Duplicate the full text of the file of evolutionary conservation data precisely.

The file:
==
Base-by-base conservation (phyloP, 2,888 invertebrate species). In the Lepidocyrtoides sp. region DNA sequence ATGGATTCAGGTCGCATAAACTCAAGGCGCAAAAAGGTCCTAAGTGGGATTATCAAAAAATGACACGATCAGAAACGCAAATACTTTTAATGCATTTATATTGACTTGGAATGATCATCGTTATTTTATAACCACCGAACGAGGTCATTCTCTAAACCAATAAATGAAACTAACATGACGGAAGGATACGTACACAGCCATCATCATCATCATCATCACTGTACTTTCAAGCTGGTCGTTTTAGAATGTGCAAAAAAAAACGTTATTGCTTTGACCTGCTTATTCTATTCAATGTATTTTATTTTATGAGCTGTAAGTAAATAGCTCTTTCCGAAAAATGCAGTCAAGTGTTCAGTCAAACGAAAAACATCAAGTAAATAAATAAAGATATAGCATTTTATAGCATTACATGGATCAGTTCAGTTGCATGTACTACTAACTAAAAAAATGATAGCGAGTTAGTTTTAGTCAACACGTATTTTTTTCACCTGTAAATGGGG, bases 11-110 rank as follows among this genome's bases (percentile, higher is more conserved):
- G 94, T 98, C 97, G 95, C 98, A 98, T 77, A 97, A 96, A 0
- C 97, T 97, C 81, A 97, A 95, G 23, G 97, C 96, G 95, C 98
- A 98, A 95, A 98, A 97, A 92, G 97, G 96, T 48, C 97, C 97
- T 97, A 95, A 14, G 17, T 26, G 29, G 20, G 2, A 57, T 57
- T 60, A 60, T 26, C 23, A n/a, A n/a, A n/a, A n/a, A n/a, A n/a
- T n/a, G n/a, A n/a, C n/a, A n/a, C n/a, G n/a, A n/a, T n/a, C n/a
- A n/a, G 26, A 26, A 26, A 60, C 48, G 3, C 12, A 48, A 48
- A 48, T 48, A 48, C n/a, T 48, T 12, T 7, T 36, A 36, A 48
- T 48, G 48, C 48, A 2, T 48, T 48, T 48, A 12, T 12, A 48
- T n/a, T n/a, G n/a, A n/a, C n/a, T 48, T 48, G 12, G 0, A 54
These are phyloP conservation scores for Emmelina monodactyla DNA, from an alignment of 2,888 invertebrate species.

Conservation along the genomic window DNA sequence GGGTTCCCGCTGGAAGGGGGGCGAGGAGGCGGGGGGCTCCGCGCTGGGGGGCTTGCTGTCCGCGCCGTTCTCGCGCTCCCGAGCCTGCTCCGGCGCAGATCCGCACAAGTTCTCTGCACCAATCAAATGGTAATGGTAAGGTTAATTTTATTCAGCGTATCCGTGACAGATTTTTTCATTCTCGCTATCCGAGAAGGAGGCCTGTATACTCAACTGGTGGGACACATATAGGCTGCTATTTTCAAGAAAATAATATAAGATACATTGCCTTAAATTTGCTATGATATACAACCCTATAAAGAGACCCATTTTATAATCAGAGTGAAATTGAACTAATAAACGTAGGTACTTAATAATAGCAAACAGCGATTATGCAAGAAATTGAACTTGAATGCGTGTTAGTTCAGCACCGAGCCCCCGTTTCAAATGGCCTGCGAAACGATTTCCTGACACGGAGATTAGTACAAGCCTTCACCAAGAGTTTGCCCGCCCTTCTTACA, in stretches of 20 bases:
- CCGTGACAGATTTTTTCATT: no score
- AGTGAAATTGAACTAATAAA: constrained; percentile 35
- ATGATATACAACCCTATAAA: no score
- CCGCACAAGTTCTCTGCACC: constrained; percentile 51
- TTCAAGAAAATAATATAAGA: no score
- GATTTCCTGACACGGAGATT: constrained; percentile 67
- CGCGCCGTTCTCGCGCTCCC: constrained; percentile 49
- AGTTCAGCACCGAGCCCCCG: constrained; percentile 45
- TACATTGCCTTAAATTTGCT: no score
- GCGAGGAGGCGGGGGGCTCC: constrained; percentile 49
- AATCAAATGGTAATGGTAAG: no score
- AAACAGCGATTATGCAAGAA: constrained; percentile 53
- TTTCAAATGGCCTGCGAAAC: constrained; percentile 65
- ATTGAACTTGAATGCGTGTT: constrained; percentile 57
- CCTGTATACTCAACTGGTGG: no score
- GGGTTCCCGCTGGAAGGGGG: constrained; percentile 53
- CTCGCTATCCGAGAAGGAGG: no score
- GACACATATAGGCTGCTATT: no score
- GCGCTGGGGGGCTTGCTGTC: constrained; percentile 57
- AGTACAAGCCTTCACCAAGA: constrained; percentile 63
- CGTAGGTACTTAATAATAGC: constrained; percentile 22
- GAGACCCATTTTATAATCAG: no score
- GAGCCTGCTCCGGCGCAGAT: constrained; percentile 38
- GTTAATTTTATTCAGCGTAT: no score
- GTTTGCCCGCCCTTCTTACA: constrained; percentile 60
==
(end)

Base-by-base conservation (phyloP, 2,888 invertebrate species). In the Lepidocyrtoides sp. region DNA sequence ATGGATTCAGGTCGCATAAACTCAAGGCGCAAAAAGGTCCTAAGTGGGATTATCAAAAAATGACACGATCAGAAACGCAAATACTTTTAATGCATTTATATTGACTTGGAATGATCATCGTTATTTTATAACCACCGAACGAGGTCATTCTCTAAACCAATAAATGAAACTAACATGACGGAAGGATACGTACACAGCCATCATCATCATCATCATCACTGTACTTTCAAGCTGGTCGTTTTAGAATGTGCAAAAAAAAACGTTATTGCTTTGACCTGCTTATTCTATTCAATGTATTTTATTTTATGAGCTGTAAGTAAATAGCTCTTTCCGAAAAATGCAGTCAAGTGTTCAGTCAAACGAAAAACATCAAGTAAATAAATAAAGATATAGCATTTTATAGCATTACATGGATCAGTTCAGTTGCATGTACTACTAACTAAAAAAATGATAGCGAGTTAGTTTTAGTCAACACGTATTTTTTTCACCTGTAAATGGGG, bases 11-110 rank as follows among this genome's bases (percentile, higher is more conserved):
- G 94, T 98, C 97, G 95, C 98, A 98, T 77, A 97, A 96, A 0
- C 97, T 97, C 81, A 97, A 95, G 23, G 97, C 96, G 95, C 98
- A 98, A 95, A 98, A 97, A 92, G 97, G 96, T 48, C 97, C 97
- T 97, A 95, A 14, G 17, T 26, G 29, G 20, G 2, A 57, T 57
- T 60, A 60, T 26, C 23, A n/a, A n/a, A n/a, A n/a, A n/a, A n/a
- T n/a, G n/a, A n/a, C n/a, A n/a, C n/a, G n/a, A n/a, T n/a, C n/a
- A n/a, G 26, A 26, A 26, A 60, C 48, G 3, C 12, A 48, A 48
- A 48, T 48, A 48, C n/a, T 48, T 12, T 7, T 36, A 36, A 48
- T 48, G 48, C 48, A 2, T 48, T 48, T 48, A 12, T 12, A 48
- T n/a, T n/a, G n/a, A n/a, C n/a, T 48, T 48, G 12, G 0, A 54
These are phyloP conservation scores for Emmelina monodactyla DNA, from an alignment of 2,888 invertebrate species.

Conservation along the genomic window DNA sequence GGGTTCCCGCTGGAAGGGGGGCGAGGAGGCGGGGGGCTCCGCGCTGGGGGGCTTGCTGTCCGCGCCGTTCTCGCGCTCCCGAGCCTGCTCCGGCGCAGATCCGCACAAGTTCTCTGCACCAATCAAATGGTAATGGTAAGGTTAATTTTATTCAGCGTATCCGTGACAGATTTTTTCATTCTCGCTATCCGAGAAGGAGGCCTGTATACTCAACTGGTGGGACACATATAGGCTGCTATTTTCAAGAAAATAATATAAGATACATTGCCTTAAATTTGCTATGATATACAACCCTATAAAGAGACCCATTTTATAATCAGAGTGAAATTGAACTAATAAACGTAGGTACTTAATAATAGCAAACAGCGATTATGCAAGAAATTGAACTTGAATGCGTGTTAGTTCAGCACCGAGCCCCCGTTTCAAATGGCCTGCGAAACGATTTCCTGACACGGAGATTAGTACAAGCCTTCACCAAGAGTTTGCCCGCCCTTCTTACA, in stretches of 20 bases:
- CCGTGACAGATTTTTTCATT: no score
- AGTGAAATTGAACTAATAAA: constrained; percentile 35
- ATGATATACAACCCTATAAA: no score
- CCGCACAAGTTCTCTGCACC: constrained; percentile 51
- TTCAAGAAAATAATATAAGA: no score
- GATTTCCTGACACGGAGATT: constrained; percentile 67
- CGCGCCGTTCTCGCGCTCCC: constrained; percentile 49
- AGTTCAGCACCGAGCCCCCG: constrained; percentile 45
- TACATTGCCTTAAATTTGCT: no score
- GCGAGGAGGCGGGGGGCTCC: constrained; percentile 49
- AATCAAATGGTAATGGTAAG: no score
- AAACAGCGATTATGCAAGAA: constrained; percentile 53
- TTTCAAATGGCCTGCGAAAC: constrained; percentile 65
- ATTGAACTTGAATGCGTGTT: constrained; percentile 57
- CCTGTATACTCAACTGGTGG: no score
- GGGTTCCCGCTGGAAGGGGG: constrained; percentile 53
- CTCGCTATCCGAGAAGGAGG: no score
- GACACATATAGGCTGCTATT: no score
- GCGCTGGGGGGCTTGCTGTC: constrained; percentile 57
- AGTACAAGCCTTCACCAAGA: constrained; percentile 63
- CGTAGGTACTTAATAATAGC: constrained; percentile 22
- GAGACCCATTTTATAATCAG: no score
- GAGCCTGCTCCGGCGCAGAT: constrained; percentile 38
- GTTAATTTTATTCAGCGTAT: no score
- GTTTGCCCGCCCTTCTTACA: constrained; percentile 60